Good question, and something worth meditating upon.
We take the image of “Heaven” as being a celestial throne because of the Latin - “qui est in caelis”, which is an interesting word because (1) It is derived from the word for “sky”, caelum, (2) it also means “chisel” and (3) it is plural.
So I’m inclined to embrace a more generous view of “heaven” as being other than the area - however defined - surrounding the Lord’s Throne Room (Rev 4:1), at least in this prayer. The idea of Heaven as a place strikes me as being more necessary for those who obey the Lord, than for the Lord Himself. It is a place for Him to be worshipped, and adored, and therein to dwell with those who have entered, and it is necessary that Heaven is a place in order to separate those who love the Lord from those who do not (Mt 25:31-46).
But the Lord’s Prayer is not being apocalyptic - it is a means of speaking to the One who is always with us (Mt 28:20). It is not incorrect to say that we’re addressing God in His Throne Room - this is precisely why the Lord’s Prayer is placed during the Eucharistic Liturgy, rather than in the Liturgy of the Word. Even though Scripture transmits the Lord’s Prayer, it is during the Eucharistic Feast that we are standing within the presence of the Lord’s Throne, and so it is fitting to offer a prayer to the Father in Heaven as we enjoy that presence of Heaven. But yes, the meaning of “in Heaven” is more broad than that.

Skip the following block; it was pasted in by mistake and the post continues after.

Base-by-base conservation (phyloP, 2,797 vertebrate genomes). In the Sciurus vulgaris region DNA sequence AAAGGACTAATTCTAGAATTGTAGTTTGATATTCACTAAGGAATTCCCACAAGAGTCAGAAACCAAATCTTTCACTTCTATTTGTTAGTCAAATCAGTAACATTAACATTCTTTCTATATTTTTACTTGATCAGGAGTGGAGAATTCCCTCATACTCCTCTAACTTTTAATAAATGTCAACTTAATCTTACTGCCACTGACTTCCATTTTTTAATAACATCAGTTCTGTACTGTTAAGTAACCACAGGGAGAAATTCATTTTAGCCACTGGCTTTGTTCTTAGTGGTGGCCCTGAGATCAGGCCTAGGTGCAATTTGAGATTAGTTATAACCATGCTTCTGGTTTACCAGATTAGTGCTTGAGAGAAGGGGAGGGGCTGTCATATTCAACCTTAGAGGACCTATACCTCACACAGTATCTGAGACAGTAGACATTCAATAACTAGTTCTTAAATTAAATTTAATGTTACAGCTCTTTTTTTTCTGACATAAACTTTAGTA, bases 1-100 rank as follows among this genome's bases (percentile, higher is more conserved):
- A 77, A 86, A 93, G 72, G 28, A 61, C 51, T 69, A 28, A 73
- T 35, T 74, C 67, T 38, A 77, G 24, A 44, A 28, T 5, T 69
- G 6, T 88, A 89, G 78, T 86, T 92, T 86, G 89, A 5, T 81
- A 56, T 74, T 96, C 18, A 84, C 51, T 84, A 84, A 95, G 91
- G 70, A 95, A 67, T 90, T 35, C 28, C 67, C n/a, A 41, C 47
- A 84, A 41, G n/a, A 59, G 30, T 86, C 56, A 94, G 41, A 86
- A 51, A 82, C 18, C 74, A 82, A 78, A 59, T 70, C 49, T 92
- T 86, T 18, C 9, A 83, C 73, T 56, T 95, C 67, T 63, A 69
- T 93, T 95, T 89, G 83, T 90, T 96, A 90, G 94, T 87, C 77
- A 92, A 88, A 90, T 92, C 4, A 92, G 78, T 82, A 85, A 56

A priest at our former parish told us that the original phrase that we translate as “in Heaven” is really “in secret” or “in a most intimate place in our hearts”. As the first poster noted, d’bwashmaja is hard to translate but the notion of the Lord God surrounding us resonates here.
These are good things to meditate upon, and I find it fruitful to play with the words of hte Lord’s Prayer as I drive -
“My Father, who dwells within me and within everywhere that there is Love, may I honor you this day”, etc.